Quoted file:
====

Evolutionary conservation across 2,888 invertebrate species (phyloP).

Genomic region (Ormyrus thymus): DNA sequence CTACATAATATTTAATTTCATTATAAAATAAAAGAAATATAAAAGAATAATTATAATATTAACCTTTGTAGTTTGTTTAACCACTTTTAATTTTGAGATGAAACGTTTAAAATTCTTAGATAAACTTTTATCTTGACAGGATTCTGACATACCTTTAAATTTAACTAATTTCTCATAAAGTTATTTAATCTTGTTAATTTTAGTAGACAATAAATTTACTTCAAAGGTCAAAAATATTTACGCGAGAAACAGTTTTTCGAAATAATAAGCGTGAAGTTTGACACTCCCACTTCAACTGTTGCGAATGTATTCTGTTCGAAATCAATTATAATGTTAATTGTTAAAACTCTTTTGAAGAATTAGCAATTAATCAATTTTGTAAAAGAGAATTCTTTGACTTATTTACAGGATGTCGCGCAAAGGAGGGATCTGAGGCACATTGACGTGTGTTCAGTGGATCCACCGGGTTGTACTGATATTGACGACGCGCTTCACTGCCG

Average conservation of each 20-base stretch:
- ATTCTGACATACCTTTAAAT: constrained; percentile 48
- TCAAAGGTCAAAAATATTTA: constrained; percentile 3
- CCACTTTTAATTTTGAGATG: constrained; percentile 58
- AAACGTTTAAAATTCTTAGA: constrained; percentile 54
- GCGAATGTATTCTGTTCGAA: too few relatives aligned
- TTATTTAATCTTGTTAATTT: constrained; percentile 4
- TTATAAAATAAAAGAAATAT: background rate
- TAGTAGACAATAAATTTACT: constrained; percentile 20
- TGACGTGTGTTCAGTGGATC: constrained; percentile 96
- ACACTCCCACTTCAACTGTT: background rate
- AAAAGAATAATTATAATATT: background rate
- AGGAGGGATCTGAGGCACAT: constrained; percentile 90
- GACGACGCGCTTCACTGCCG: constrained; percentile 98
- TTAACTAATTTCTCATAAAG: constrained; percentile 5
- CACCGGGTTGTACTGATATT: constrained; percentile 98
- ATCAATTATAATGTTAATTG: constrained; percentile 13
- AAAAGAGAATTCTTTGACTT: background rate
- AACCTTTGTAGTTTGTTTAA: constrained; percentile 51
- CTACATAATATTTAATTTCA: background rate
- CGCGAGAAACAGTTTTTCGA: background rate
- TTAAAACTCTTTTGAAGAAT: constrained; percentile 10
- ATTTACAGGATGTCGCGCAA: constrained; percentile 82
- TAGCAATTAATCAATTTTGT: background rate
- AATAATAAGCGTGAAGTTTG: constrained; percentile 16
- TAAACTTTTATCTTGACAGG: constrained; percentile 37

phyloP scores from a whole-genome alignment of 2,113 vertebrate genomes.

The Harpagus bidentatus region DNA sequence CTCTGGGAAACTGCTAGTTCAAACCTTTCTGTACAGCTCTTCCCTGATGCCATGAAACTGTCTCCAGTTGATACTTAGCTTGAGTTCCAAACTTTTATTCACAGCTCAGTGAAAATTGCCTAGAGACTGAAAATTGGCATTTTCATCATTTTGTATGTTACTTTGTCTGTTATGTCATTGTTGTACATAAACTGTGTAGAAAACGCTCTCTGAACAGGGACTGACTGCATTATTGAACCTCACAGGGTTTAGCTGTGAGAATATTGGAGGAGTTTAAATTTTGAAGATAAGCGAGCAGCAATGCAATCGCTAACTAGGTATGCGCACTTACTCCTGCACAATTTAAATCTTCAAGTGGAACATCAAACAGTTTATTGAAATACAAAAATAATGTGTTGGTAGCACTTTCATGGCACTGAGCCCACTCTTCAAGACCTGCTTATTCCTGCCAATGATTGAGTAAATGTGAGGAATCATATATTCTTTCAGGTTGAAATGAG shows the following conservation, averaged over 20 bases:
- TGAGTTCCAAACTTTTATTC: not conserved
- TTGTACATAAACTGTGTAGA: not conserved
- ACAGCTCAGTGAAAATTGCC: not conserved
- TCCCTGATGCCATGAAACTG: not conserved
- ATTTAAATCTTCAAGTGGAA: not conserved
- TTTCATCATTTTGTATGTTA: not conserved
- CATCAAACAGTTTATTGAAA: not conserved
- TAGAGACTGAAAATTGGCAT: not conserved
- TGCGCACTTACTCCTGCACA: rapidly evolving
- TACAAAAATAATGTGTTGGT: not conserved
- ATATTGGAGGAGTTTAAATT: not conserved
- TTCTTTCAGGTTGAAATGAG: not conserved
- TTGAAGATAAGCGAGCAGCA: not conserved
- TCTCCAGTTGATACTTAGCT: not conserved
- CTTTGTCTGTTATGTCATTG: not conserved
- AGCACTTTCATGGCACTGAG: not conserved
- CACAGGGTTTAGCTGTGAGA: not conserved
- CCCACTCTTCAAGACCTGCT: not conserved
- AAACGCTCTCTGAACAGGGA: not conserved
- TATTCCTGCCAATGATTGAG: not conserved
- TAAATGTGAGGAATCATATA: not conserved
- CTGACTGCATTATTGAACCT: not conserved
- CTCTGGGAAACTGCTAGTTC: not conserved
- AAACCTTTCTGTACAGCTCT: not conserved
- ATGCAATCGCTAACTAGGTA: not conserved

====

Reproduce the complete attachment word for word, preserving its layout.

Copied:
Evolutionary conservation across 2,888 invertebrate species (phyloP).

Genomic region (Ormyrus thymus): DNA sequence CTACATAATATTTAATTTCATTATAAAATAAAAGAAATATAAAAGAATAATTATAATATTAACCTTTGTAGTTTGTTTAACCACTTTTAATTTTGAGATGAAACGTTTAAAATTCTTAGATAAACTTTTATCTTGACAGGATTCTGACATACCTTTAAATTTAACTAATTTCTCATAAAGTTATTTAATCTTGTTAATTTTAGTAGACAATAAATTTACTTCAAAGGTCAAAAATATTTACGCGAGAAACAGTTTTTCGAAATAATAAGCGTGAAGTTTGACACTCCCACTTCAACTGTTGCGAATGTATTCTGTTCGAAATCAATTATAATGTTAATTGTTAAAACTCTTTTGAAGAATTAGCAATTAATCAATTTTGTAAAAGAGAATTCTTTGACTTATTTACAGGATGTCGCGCAAAGGAGGGATCTGAGGCACATTGACGTGTGTTCAGTGGATCCACCGGGTTGTACTGATATTGACGACGCGCTTCACTGCCG

Average conservation of each 20-base stretch:
- ATTCTGACATACCTTTAAAT: constrained; percentile 48
- TCAAAGGTCAAAAATATTTA: constrained; percentile 3
- CCACTTTTAATTTTGAGATG: constrained; percentile 58
- AAACGTTTAAAATTCTTAGA: constrained; percentile 54
- GCGAATGTATTCTGTTCGAA: too few relatives aligned
- TTATTTAATCTTGTTAATTT: constrained; percentile 4
- TTATAAAATAAAAGAAATAT: background rate
- TAGTAGACAATAAATTTACT: constrained; percentile 20
- TGACGTGTGTTCAGTGGATC: constrained; percentile 96
- ACACTCCCACTTCAACTGTT: background rate
- AAAAGAATAATTATAATATT: background rate
- AGGAGGGATCTGAGGCACAT: constrained; percentile 90
- GACGACGCGCTTCACTGCCG: constrained; percentile 98
- TTAACTAATTTCTCATAAAG: constrained; percentile 5
- CACCGGGTTGTACTGATATT: constrained; percentile 98
- ATCAATTATAATGTTAATTG: constrained; percentile 13
- AAAAGAGAATTCTTTGACTT: background rate
- AACCTTTGTAGTTTGTTTAA: constrained; percentile 51
- CTACATAATATTTAATTTCA: background rate
- CGCGAGAAACAGTTTTTCGA: background rate
- TTAAAACTCTTTTGAAGAAT: constrained; percentile 10
- ATTTACAGGATGTCGCGCAA: constrained; percentile 82
- TAGCAATTAATCAATTTTGT: background rate
- AATAATAAGCGTGAAGTTTG: constrained; percentile 16
- TAAACTTTTATCTTGACAGG: constrained; percentile 37

phyloP scores from a whole-genome alignment of 2,113 vertebrate genomes.

The Harpagus bidentatus region DNA sequence CTCTGGGAAACTGCTAGTTCAAACCTTTCTGTACAGCTCTTCCCTGATGCCATGAAACTGTCTCCAGTTGATACTTAGCTTGAGTTCCAAACTTTTATTCACAGCTCAGTGAAAATTGCCTAGAGACTGAAAATTGGCATTTTCATCATTTTGTATGTTACTTTGTCTGTTATGTCATTGTTGTACATAAACTGTGTAGAAAACGCTCTCTGAACAGGGACTGACTGCATTATTGAACCTCACAGGGTTTAGCTGTGAGAATATTGGAGGAGTTTAAATTTTGAAGATAAGCGAGCAGCAATGCAATCGCTAACTAGGTATGCGCACTTACTCCTGCACAATTTAAATCTTCAAGTGGAACATCAAACAGTTTATTGAAATACAAAAATAATGTGTTGGTAGCACTTTCATGGCACTGAGCCCACTCTTCAAGACCTGCTTATTCCTGCCAATGATTGAGTAAATGTGAGGAATCATATATTCTTTCAGGTTGAAATGAG shows the following conservation, averaged over 20 bases:
- TGAGTTCCAAACTTTTATTC: not conserved
- TTGTACATAAACTGTGTAGA: not conserved
- ACAGCTCAGTGAAAATTGCC: not conserved
- TCCCTGATGCCATGAAACTG: not conserved
- ATTTAAATCTTCAAGTGGAA: not conserved
- TTTCATCATTTTGTATGTTA: not conserved
- CATCAAACAGTTTATTGAAA: not conserved
- TAGAGACTGAAAATTGGCAT: not conserved
- TGCGCACTTACTCCTGCACA: rapidly evolving
- TACAAAAATAATGTGTTGGT: not conserved
- ATATTGGAGGAGTTTAAATT: not conserved
- TTCTTTCAGGTTGAAATGAG: not conserved
- TTGAAGATAAGCGAGCAGCA: not conserved
- TCTCCAGTTGATACTTAGCT: not conserved
- CTTTGTCTGTTATGTCATTG: not conserved
- AGCACTTTCATGGCACTGAG: not conserved
- CACAGGGTTTAGCTGTGAGA: not conserved
- CCCACTCTTCAAGACCTGCT: not conserved
- AAACGCTCTCTGAACAGGGA: not conserved
- TATTCCTGCCAATGATTGAG: not conserved
- TAAATGTGAGGAATCATATA: not conserved
- CTGACTGCATTATTGAACCT: not conserved
- CTCTGGGAAACTGCTAGTTC: not conserved
- AAACCTTTCTGTACAGCTCT: not conserved
- ATGCAATCGCTAACTAGGTA: not conserved